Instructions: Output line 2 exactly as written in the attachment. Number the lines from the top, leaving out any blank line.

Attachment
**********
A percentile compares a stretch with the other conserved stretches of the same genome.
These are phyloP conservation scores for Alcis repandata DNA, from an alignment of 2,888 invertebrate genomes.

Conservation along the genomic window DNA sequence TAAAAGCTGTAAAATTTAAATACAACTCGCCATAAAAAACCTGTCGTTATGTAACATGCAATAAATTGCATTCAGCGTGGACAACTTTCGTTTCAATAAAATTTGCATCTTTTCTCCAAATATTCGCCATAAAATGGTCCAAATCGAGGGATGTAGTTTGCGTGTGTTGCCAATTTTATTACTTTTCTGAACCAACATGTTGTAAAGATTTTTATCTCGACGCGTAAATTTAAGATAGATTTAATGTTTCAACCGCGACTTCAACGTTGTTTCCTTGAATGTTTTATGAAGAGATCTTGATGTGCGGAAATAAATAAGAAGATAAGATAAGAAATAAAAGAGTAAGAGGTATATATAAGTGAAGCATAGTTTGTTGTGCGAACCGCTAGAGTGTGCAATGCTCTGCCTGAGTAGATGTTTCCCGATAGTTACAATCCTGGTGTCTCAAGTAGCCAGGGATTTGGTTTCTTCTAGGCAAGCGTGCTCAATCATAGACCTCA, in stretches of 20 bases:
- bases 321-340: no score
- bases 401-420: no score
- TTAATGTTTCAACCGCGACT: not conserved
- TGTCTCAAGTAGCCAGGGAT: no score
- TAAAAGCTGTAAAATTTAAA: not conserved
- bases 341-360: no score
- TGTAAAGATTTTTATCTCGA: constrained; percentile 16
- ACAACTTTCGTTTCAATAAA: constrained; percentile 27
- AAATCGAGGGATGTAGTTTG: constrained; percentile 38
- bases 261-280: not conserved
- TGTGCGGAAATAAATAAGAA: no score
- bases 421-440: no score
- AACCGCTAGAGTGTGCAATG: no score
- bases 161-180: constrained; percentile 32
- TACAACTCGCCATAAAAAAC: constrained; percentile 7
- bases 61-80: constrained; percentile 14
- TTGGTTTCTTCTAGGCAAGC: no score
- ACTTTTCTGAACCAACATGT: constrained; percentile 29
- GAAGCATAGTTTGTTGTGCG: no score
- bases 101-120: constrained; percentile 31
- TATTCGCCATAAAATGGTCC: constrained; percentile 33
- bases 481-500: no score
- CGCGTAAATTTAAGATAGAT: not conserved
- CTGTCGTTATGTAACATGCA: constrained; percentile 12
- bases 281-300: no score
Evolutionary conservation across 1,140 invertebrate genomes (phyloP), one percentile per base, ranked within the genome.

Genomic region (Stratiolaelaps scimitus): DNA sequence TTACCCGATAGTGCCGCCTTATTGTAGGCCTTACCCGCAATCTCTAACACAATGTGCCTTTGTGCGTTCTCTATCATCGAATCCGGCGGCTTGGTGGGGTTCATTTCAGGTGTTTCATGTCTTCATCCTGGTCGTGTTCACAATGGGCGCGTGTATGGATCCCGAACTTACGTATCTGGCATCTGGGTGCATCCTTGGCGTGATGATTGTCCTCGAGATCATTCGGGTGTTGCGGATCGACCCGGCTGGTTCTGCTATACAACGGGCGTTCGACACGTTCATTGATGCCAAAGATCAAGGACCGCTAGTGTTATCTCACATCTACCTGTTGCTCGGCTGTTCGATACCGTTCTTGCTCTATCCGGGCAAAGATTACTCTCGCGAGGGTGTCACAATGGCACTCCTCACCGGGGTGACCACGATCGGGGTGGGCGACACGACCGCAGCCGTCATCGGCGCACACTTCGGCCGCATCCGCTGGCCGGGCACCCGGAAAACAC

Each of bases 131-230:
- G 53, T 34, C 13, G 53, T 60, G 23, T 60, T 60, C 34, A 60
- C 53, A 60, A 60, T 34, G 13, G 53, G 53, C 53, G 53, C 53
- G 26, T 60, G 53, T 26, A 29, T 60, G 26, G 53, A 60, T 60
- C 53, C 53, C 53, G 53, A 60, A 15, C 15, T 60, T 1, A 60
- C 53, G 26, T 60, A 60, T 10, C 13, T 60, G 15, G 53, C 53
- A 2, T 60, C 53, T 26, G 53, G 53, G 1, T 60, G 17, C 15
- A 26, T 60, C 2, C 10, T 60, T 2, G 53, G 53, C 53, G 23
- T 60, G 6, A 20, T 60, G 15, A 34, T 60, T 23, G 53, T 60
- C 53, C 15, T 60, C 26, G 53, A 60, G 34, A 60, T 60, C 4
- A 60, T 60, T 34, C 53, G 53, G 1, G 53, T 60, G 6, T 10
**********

These are phyloP conservation scores for Alcis repandata DNA, from an alignment of 2,888 invertebrate genomes.